Excerpt from this article:
Which brought us back to the challenge at hand. It was hard not to wonder how a company that’s disruptive at its core would be received ultimately in Japan, where harmonious unity — a concept known as wa — is something of a national virtue. How does a storm arrive in a place that’s phobic about storms?…
I asked if she thought Airbnb would eventually take off in Japan. Hayashi considered the question awhile, then gave a kind of yes-and-no answer. “Japanese people are very comfortable with the concept of sharing,” she said, citing the close quarters in which many families lived and the tradition of using sentou, communal bath houses. It’s just that they are less accustomed to sharing with outsiders.
… A number of the Tokyo hosts said they deliberately kept quiet about their involvement with Airbnb. “It’s kind of like talking about your investment portfolio,” one said. “You really only discuss it with the very closest of friends.” Japan has a national hotel law, which requires the licensing of any business that provides accommodation, though enforcement is spotty. But there’s also a tradition of individuals’ renting rooms to students or short-term visitors, called minpaku, which is considered legal. Airbnb, as it does in many countries, exists — nimbly, cannily — in a gray area. Mostly, people feared their neighbors, concerned that one poor interaction with a foreigner — one noisy night, one trampled flower bed, one failure to interpret the boundaries of what was acceptable — might lead to a police complaint or problems with a landlord.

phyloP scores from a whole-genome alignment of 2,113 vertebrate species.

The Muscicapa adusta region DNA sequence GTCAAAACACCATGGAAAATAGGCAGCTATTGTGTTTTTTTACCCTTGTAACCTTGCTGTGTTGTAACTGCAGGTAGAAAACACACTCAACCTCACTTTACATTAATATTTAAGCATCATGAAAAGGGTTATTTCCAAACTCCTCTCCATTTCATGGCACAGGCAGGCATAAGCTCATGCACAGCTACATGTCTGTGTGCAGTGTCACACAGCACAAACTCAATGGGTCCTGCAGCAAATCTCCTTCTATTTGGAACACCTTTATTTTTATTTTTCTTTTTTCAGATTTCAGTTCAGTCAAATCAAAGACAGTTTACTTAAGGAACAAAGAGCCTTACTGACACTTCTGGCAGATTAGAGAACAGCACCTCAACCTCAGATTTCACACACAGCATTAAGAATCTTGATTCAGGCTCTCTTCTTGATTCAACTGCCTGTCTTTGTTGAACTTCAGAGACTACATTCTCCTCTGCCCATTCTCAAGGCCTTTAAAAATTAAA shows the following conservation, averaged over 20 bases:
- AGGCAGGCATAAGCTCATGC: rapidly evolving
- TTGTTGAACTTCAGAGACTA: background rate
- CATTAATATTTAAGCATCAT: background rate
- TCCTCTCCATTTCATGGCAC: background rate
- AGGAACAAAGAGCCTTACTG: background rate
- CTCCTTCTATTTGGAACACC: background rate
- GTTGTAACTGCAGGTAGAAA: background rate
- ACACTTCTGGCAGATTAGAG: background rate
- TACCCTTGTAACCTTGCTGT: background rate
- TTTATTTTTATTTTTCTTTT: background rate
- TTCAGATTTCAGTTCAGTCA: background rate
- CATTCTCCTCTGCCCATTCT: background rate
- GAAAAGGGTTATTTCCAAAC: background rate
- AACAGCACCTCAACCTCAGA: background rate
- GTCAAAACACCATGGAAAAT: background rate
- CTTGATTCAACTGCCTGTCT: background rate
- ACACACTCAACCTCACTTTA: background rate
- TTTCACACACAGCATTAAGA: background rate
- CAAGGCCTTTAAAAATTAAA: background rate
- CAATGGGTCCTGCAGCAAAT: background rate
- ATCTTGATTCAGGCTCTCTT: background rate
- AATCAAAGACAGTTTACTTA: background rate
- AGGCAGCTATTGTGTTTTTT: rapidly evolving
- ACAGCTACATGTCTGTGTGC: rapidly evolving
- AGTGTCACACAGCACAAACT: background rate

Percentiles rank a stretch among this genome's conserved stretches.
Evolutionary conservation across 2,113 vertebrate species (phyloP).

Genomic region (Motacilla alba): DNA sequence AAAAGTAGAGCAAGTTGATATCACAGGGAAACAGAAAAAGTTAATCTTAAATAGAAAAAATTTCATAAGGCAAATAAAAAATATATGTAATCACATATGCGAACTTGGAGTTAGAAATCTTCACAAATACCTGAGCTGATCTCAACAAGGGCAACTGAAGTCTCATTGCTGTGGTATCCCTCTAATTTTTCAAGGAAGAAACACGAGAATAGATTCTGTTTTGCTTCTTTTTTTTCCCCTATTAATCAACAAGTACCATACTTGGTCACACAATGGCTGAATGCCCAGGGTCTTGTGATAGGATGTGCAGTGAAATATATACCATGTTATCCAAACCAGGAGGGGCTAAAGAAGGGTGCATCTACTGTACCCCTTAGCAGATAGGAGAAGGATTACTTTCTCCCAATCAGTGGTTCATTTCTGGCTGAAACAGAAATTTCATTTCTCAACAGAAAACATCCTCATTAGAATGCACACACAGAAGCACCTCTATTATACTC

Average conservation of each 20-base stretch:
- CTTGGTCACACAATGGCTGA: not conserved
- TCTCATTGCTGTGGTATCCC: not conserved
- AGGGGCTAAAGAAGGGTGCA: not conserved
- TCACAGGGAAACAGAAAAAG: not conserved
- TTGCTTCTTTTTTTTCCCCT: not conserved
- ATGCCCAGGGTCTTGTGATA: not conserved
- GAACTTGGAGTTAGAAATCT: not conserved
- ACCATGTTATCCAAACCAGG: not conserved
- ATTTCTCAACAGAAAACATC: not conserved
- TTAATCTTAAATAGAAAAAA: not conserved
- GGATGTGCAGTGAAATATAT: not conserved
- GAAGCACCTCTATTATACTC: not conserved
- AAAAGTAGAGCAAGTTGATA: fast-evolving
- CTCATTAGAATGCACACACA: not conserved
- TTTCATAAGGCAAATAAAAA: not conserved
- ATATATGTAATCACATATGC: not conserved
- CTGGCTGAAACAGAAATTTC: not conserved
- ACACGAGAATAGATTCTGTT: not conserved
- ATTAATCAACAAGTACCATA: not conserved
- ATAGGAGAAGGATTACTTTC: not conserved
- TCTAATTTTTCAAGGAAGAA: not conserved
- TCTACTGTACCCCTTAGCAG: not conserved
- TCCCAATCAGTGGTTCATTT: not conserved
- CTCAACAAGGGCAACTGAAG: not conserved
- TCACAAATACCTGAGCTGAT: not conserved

…When new guests checked into a place he managed, he met them personally, showing them how to remove their shoes at the door and explaining that they needed to speak more quietly than maybe they did at home. Sometimes, though, the gulf between cultures felt unbridgeable, the boundaries impossible to translate. Machida described running afoul of a building co-op board, forced to close one of his listings after a visitor from Europe was spotted, to someone’s apparent horror, charging her cellphone in the building’s lobby.